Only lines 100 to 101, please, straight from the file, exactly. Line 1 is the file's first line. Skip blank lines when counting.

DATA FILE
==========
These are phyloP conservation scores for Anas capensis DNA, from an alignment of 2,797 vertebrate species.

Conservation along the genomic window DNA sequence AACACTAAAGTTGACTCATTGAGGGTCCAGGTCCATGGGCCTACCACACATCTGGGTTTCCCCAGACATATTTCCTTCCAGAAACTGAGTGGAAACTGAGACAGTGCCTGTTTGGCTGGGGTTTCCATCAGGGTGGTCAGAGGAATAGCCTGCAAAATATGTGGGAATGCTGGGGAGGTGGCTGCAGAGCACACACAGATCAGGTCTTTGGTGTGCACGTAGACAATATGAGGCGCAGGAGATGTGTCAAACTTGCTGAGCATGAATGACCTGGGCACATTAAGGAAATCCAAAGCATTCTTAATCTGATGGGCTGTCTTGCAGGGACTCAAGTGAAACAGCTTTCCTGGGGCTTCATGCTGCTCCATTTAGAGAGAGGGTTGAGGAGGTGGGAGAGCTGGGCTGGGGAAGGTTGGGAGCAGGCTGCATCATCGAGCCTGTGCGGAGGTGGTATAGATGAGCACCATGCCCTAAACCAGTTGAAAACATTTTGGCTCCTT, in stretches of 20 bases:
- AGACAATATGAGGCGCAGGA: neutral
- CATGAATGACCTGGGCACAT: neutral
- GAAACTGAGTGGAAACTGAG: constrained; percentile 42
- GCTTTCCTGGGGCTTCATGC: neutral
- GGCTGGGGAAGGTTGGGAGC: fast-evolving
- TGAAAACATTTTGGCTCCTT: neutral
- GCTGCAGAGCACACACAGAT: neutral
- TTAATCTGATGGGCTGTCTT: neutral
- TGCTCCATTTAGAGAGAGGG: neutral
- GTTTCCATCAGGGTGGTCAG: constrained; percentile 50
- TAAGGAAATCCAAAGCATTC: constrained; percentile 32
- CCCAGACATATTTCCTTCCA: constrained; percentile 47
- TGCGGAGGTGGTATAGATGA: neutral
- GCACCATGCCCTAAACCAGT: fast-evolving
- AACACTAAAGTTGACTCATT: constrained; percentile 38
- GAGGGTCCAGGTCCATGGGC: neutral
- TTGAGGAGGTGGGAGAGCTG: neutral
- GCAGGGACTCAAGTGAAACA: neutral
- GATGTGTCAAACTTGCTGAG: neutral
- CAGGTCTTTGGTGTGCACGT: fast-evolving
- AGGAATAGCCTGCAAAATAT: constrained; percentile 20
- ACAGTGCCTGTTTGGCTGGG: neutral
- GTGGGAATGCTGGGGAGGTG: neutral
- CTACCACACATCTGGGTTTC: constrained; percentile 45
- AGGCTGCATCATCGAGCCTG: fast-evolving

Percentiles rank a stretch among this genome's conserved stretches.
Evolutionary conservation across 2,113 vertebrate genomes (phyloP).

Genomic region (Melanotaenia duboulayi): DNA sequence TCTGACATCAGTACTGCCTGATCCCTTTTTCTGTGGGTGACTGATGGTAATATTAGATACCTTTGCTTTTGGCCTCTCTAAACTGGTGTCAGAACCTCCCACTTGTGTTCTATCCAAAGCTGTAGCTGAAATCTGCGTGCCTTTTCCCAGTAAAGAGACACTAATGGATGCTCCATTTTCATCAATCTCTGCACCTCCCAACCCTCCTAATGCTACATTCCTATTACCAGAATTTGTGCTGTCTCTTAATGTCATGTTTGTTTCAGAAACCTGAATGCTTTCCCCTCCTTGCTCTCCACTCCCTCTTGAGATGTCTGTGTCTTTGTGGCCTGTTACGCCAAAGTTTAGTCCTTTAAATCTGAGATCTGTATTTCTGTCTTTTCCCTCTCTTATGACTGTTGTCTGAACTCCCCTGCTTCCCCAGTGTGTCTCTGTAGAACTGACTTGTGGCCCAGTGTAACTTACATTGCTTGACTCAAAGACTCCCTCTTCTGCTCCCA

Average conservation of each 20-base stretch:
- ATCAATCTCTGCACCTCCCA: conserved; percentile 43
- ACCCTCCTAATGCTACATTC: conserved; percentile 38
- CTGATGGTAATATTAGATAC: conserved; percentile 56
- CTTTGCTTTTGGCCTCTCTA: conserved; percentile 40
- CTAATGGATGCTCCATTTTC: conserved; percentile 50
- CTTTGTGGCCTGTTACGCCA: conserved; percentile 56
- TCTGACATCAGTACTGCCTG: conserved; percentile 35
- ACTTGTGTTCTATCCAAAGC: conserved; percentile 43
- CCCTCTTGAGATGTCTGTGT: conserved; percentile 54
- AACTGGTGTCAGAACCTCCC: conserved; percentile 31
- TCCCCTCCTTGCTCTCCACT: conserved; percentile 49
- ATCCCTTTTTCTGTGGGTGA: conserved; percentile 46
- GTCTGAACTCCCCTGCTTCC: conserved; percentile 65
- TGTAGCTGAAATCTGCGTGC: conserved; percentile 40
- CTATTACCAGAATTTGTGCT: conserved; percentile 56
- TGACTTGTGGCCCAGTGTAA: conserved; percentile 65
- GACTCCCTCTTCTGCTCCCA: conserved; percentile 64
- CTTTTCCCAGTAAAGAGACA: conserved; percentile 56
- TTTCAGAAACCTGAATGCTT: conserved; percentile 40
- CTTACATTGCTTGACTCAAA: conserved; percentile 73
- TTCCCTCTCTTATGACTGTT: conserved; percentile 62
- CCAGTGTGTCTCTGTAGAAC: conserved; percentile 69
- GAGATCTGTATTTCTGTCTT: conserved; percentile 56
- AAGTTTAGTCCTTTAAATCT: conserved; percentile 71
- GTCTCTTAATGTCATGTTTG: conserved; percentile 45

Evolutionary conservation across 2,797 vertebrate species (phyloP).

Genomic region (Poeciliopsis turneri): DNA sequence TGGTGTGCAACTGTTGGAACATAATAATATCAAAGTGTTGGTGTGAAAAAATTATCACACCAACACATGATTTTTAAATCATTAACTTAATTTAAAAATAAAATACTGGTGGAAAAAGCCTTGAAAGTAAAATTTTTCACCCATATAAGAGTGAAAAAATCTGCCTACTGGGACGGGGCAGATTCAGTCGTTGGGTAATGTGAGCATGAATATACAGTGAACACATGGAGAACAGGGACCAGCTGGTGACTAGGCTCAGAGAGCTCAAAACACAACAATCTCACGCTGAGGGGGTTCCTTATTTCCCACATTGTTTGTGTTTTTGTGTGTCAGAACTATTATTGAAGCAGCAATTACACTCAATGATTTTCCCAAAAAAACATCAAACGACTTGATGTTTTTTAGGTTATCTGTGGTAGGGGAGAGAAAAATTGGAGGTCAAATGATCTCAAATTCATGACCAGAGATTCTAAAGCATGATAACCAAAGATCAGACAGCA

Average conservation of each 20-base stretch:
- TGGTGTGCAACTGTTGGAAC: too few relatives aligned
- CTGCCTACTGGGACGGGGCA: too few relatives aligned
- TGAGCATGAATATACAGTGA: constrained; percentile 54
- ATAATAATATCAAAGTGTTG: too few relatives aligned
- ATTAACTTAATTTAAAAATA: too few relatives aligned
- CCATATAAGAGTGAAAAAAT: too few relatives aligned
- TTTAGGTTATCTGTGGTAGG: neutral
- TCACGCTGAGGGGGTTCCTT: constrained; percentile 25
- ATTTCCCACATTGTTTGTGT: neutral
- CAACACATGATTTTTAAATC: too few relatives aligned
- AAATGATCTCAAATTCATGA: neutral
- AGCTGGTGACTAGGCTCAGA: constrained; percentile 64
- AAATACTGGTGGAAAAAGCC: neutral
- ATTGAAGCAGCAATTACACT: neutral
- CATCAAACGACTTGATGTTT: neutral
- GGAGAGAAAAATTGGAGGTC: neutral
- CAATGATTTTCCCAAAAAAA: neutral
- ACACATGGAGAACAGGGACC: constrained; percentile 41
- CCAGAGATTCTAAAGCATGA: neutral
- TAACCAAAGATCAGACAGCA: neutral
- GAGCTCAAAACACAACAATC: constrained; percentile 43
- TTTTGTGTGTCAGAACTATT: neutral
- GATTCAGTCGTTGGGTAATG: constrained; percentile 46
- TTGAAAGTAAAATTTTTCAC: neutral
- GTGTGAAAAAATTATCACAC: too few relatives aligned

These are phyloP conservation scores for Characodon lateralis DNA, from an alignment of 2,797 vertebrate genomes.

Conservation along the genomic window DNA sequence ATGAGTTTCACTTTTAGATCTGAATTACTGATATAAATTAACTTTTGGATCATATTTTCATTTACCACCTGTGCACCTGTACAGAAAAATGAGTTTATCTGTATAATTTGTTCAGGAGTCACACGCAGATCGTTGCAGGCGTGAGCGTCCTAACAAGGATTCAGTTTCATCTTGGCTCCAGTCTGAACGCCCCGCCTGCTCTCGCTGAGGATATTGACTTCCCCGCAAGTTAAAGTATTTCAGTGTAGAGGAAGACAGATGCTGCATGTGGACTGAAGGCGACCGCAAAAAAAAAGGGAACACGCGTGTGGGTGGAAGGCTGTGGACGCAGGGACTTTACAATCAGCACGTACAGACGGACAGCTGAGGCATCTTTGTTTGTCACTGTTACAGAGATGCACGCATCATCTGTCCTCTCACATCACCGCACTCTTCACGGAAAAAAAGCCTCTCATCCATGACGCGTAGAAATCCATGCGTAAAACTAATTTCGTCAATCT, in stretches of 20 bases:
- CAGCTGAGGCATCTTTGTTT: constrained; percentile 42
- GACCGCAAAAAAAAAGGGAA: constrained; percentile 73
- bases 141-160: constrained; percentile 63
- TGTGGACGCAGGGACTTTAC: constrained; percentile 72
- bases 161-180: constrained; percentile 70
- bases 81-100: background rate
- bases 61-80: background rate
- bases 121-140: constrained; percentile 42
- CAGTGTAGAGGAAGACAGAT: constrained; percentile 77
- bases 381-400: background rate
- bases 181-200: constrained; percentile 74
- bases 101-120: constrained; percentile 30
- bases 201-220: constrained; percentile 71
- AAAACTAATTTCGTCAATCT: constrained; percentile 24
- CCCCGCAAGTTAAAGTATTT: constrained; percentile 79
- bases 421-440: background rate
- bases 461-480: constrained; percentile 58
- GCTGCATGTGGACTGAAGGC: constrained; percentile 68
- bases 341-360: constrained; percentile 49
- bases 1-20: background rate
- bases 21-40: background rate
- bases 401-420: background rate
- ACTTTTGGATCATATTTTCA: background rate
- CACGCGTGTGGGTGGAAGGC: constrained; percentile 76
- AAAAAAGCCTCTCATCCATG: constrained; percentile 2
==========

- AAAACTAATTTCGTCAATCT: constrained; percentile 24
- CCCCGCAAGTTAAAGTATTT: constrained; percentile 79